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I'm porting a Windows application to Linux and I have a synchronization problem.

In Windows I'm using a system-level named mutex to sync access to a shared memory block.

How do I emulate that in Linux? I've created a SystemV semaphore, using semget. The problem is that it is not reentrant, if I already hold it it will block, unlike on Windows. I could add a reference count to it, but then I would need to synchronize access to that, which means another (this time for the current process only) mutex.

Is there a class somewhere which provides a reentrant interprocess lock (maybe in Boost)?

BTW, using a file lock is not acceptable since it will probably be too slow (I need ultra-low latency communication between the two processes).

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The reference count will presumably be per thread, so if you use atomic operations to increment/decrement it you don't need to synchronize access to it. –  atomice Nov 17 '09 at 14:13

2 Answers 2

up vote 6 down vote accepted

You can just use a shared (interprocess), recursive pthread_mutex_t. Create a normal pthread_mutex (stored in shared memory) and set its attributes using pthread_mutexattr_settype with the PTHREAD_MUTEX_RECURSIVE flag, and then call pthread_mutexattr_setpshared with the PTHREAD_MUTEX_SHARED flag.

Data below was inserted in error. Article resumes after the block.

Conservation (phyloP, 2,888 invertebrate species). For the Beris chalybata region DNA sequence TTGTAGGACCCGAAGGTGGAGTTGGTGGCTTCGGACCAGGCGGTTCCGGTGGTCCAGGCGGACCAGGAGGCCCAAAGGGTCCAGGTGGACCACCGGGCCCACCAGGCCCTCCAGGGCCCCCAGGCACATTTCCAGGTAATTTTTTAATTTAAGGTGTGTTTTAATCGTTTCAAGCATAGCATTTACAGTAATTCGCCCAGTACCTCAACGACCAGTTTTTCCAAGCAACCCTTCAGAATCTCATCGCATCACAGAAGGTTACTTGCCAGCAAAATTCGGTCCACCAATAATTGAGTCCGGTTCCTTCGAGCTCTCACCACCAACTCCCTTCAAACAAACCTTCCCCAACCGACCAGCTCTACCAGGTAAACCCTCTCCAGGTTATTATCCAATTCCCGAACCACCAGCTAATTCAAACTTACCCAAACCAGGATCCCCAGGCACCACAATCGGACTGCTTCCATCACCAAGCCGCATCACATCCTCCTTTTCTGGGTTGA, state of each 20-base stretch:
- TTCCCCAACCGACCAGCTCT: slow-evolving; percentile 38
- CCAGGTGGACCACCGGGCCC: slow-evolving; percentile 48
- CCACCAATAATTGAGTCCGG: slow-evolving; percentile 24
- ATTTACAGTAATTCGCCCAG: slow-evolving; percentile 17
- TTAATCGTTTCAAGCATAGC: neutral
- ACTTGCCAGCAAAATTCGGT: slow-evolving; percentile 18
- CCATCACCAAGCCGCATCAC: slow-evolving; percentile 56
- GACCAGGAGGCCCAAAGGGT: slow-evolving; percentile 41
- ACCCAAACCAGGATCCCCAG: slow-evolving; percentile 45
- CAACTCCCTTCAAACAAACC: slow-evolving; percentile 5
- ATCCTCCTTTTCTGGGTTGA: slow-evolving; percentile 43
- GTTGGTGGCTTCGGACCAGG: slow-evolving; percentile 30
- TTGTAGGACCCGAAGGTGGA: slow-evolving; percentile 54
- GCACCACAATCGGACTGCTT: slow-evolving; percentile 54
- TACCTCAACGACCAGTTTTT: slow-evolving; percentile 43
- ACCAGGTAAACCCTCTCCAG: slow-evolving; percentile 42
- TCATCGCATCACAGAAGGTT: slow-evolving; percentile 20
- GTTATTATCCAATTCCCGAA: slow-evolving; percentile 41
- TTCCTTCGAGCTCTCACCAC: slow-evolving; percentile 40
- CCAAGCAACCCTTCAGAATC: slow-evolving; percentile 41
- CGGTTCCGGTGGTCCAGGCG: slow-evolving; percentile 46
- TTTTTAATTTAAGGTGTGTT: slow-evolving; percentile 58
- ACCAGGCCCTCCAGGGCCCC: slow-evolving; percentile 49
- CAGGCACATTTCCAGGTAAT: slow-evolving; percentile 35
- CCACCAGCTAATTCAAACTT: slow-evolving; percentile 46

That will give you a reentrant, interprocess lock.

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Storing the mutex in the shared memory is not ideal. But if I can't find something better I guess I will have to go with this. –  Adal Nov 17 '09 at 14:15
You have no choice. The mutex has to be stored in shared memory if you want it to be interprocess –  Charles Salvia Nov 17 '09 at 14:15
boost::interprocess::named_recursive_mutex seems to do just this. I will give you the answer points, since the other answer pointing to boost::interprocess::named_mutex has disappeared (even if it was not the recursive one). –  Adal Nov 17 '09 at 15:32
Charles is right. boost::interprocess::named_recursive_mutex just hides the fact that it uses shared memory. See "detail::managed_open_or_create_impl<shared_memory_object> m_shmem;" –  Paul Du Bois Aug 17 '10 at 0:46

You could try building your own out of futexes. See usersem.c in this tarball.

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I also need for this port something similar to a Windows CRITICAL_SECTION, and futex seems to be just that. The problem is that it seems that the futex does not have yet a Lock/Unlock simple API to use, and from what I've seen it's not trivial to use (lots of traps you can fall into). And since my Linux fu is not that great yet, I'm sticking to simpler primitives for now. –  Adal Nov 17 '09 at 13:40

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